UKZN Student on Exchange Programme in Brazil
School of Chemistry PhD candidate Mr Godfrey Keru spent three months in Brazil on a student exchange programme at the University of Campinas.
Keru is a member of the India, Brazil, and South Africa (IBSA) Nanotechnology and Energy initiative which enables students from the three countries who have common projects an opportunity to meet at one location to exchange ideas. Students on the programme can also visit any of the laboratories in any of the three countries for specialised equipment.
While in Brazil, Keru was hosted by the Institute of Chemistry under the guidance of Dr Ana Flavia Nogueira. He was able to use the transient absorption spectroscopy equipment housed at the Nanotechnology and Solar Cell laboratory.
The iniatative was co-ordinated by Professor Vincent Nyamori and Dr Patrick Ndungu of UKZN’s School of Chemistry and Physics.
Professor Neal Coville of Wits, who plays a pivotal role in co-ordinating such initiatives for the IBSA programme, said: ‘The IBSA programme has not only led to interactions between the three IBSA countries but has also led to the development of solar energy research programmes being developed on organic photovoltaics in Chemistry Departments in South Africa. Transfer of technology by Geoffrey from Brazil to South Africa will lead to the enhancement of research capabilities in solar device synthesis at UKZN.’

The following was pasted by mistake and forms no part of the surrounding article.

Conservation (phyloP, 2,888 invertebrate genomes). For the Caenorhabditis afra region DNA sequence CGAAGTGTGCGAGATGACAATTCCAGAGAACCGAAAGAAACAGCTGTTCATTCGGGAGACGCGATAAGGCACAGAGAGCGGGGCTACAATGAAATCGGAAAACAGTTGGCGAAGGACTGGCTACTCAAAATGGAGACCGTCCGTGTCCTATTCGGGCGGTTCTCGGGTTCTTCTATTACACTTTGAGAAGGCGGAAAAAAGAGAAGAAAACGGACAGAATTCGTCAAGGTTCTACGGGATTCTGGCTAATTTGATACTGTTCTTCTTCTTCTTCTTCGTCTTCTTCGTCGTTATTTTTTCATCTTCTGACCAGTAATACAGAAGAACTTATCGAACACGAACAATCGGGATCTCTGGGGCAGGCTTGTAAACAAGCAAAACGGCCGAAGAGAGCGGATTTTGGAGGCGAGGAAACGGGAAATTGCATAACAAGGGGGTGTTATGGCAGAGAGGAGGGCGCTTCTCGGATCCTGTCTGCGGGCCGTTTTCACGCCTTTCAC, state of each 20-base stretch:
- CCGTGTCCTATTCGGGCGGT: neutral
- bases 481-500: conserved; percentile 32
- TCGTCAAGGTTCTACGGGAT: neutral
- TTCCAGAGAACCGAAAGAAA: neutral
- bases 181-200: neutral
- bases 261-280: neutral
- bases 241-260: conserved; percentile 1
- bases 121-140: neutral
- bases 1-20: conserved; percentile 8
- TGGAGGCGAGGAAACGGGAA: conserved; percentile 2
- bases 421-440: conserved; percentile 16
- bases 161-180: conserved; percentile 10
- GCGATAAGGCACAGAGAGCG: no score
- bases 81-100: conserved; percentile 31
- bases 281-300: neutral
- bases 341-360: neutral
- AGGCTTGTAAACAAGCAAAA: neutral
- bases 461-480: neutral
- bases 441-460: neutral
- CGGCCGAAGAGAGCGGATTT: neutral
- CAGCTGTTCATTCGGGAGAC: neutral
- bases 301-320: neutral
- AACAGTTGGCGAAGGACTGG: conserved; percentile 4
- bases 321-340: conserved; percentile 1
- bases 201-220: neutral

Said Keru: ‘The Nanotechnology and Solar laboratory housed impressive and expensive research equipment. The access to the equipment allowed me to collect valuable data for my dissertation. I was also able to interact with students from Uruguay, Turkey and the Royal College in the United Kingdom.
‘The Brazilian people were very hospitable. I am particularly grateful to all those people who made my stay at the University of Campinas a truly wonderful experience. Special thanks to Dr Nogueira for hosting me.’
Professor Vincent Nyamori said: ‘I am very grateful Mr Keru had an opportunity to visit one of the most advanced laboratories on solar energy research. This was under the auspices of the India-Brazil-South Africa (IBSA) collaboration in the area of nanotechnology which forms part of his PhD research. Mr Keru’s research involves the exploration of new energy innovations with special reference to solar photovoltaics. From this visit, he has not only advanced his knowledge but also brought back lots of new findings which makes his project even more interesting and should address the societal energy crisis.’